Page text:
Today, the interdepartmental steering committee on Digital Geopolitics held its first video conferencemeeting. Chaired by Deputy Minister Di Stefano, it was attended by the Minister for Innovation and Digitisation Paola Pisano and the Deputy Minister of Economic Development Mirella Liuzzi. Also present were representatives of the Department for European Policies, the Italian Competition and Markets Authority and the Italian Communications and Data Protection Authority.
The steering committeehas been established to foster the exchange of ideas and expertise betweenpublic administration entities and to coordinate their efforts to redefine Italy’s position in terms of its international strategic projection on digital issues, starting from the Italian G20 Presidency, through the EU Digital Services Act and the OECD Digital Tax, the European Cloud project, the European digital identity and international cyberspace law. It also deals with initiatives aimed at promoting the digital sector abroad, as well as attracting tech investments to Italy.
The Minister for Innovation and Digitisation, Paola Pisano, stressed that the global and international dimension is an “inherent component of digital policies”. “Italy must achieve adegree of autonomy in the use of certain technologies,” she continued, “and must act in synergy with European Countries on the rights of digital users and the regulations affecting the major tech giants. All countries that have undertaken a clear direction and a strategy in the development of digital technology have performed better, in terms of both the Desi- Digital Economy and Society – Index in European Union Countries, and the European eGovernment Action Plan. This is why we very much welcome today’s meeting”.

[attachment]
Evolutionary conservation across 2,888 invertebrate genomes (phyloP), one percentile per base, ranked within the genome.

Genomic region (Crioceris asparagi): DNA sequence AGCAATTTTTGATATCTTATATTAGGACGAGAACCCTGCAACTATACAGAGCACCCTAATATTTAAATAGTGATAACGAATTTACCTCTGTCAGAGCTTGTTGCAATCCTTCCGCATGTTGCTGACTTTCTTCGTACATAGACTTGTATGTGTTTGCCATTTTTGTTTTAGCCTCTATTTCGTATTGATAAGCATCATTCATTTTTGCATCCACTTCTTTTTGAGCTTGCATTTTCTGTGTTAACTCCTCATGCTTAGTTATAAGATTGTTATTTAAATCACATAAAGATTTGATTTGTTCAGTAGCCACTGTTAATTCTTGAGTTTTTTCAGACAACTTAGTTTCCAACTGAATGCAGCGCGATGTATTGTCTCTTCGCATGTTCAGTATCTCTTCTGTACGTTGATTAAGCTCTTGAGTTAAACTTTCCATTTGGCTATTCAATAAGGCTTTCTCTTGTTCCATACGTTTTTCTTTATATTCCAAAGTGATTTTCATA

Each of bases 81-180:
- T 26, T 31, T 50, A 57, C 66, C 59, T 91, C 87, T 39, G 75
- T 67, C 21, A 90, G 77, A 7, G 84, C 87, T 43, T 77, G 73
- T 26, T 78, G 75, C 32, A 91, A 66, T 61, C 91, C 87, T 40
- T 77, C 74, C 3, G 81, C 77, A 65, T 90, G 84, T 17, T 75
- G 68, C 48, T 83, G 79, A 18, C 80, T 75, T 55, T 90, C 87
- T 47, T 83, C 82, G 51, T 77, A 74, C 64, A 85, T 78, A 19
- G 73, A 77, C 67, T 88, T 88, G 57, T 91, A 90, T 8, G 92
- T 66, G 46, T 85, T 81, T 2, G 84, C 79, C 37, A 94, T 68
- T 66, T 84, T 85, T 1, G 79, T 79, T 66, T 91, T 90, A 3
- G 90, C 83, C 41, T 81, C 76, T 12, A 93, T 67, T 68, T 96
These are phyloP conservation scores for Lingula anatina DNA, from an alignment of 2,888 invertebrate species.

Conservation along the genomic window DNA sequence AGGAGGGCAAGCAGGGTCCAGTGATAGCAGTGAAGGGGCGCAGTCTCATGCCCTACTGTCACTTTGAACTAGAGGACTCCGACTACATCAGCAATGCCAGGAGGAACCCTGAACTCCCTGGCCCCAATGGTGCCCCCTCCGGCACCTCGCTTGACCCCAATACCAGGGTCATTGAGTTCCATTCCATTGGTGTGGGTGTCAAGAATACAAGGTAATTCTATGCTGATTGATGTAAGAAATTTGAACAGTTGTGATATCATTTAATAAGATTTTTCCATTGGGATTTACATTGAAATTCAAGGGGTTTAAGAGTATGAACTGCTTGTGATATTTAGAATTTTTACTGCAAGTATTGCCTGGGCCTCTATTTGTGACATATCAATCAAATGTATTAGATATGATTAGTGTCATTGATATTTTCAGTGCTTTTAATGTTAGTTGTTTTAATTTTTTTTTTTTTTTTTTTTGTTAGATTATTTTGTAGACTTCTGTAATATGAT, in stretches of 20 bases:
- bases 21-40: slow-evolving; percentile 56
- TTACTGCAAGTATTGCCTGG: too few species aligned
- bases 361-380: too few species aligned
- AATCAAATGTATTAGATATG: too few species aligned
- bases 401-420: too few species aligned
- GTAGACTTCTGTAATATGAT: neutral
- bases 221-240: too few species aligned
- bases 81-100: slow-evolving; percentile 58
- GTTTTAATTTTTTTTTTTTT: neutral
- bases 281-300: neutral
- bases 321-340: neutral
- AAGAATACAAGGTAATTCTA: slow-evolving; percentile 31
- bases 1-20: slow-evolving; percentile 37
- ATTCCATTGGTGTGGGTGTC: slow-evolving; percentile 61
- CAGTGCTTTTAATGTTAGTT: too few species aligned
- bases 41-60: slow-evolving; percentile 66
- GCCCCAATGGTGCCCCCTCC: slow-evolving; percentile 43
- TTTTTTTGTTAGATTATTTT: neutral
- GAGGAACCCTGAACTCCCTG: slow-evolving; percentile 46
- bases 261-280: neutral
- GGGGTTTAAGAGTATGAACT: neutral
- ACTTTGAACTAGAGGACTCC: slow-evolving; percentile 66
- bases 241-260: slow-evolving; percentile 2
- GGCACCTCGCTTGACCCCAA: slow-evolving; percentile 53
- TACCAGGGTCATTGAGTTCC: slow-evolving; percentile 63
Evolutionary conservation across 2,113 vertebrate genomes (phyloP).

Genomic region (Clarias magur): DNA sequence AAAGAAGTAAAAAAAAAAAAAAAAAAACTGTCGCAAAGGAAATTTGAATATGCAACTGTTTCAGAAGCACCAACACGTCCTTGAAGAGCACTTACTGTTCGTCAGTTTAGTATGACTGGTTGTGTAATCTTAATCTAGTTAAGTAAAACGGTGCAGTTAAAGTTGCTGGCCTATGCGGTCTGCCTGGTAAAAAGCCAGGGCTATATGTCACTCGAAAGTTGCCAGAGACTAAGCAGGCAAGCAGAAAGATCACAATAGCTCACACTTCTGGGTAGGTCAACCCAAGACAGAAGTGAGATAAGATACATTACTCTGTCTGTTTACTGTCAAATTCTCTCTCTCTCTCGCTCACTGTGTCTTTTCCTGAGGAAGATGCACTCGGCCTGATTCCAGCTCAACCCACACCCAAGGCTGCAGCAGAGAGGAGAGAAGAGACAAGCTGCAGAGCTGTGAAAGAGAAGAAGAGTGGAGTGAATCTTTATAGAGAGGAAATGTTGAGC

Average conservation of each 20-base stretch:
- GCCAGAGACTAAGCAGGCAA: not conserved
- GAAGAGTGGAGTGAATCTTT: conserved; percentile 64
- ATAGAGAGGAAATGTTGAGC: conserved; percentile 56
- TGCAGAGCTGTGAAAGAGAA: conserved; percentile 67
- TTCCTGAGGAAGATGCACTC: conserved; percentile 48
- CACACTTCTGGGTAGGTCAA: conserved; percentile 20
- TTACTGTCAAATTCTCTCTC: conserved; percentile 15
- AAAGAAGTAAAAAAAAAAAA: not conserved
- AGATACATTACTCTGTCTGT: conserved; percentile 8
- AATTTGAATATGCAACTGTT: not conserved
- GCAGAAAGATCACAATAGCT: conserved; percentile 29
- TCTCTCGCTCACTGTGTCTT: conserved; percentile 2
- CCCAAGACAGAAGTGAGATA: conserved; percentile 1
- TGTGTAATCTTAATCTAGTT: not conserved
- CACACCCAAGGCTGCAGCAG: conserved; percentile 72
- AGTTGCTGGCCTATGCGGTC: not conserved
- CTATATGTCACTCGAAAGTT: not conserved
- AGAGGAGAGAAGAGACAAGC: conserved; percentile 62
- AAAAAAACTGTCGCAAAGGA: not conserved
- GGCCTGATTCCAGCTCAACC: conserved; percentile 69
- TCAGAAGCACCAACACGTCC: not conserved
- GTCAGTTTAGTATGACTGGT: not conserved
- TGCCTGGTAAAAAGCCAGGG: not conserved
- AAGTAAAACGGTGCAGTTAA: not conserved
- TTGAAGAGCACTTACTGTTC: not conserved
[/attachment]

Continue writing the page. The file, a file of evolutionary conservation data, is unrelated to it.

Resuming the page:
“Italy’s voice on these forward-looking issues must be strong – Deputy Minister Di Stefano said – because our country has a lot to gain from them, in economic terms for our tech industry and, more generally, from a new framework of clear rules at the international and European level. We believe that Europe can and must improve its digital capacity to aim for greater autonomy, if not independence, from the non-European tech giants, by building tools and solutions that are appropriate to European socio-economic standards”.
“We need to promote synergy between government departments – Deputy Minister Liuzzi said – to achieve the common goals of digital innovation in the country. This is why the Ministry for Economic Development is committed to implementing cutting-edge policies on Artificial Intelligence and Blockchain and has contributed to the process defining the Digital Services Act, which can contribute to a reliable, fair and inclusive digital transformation”.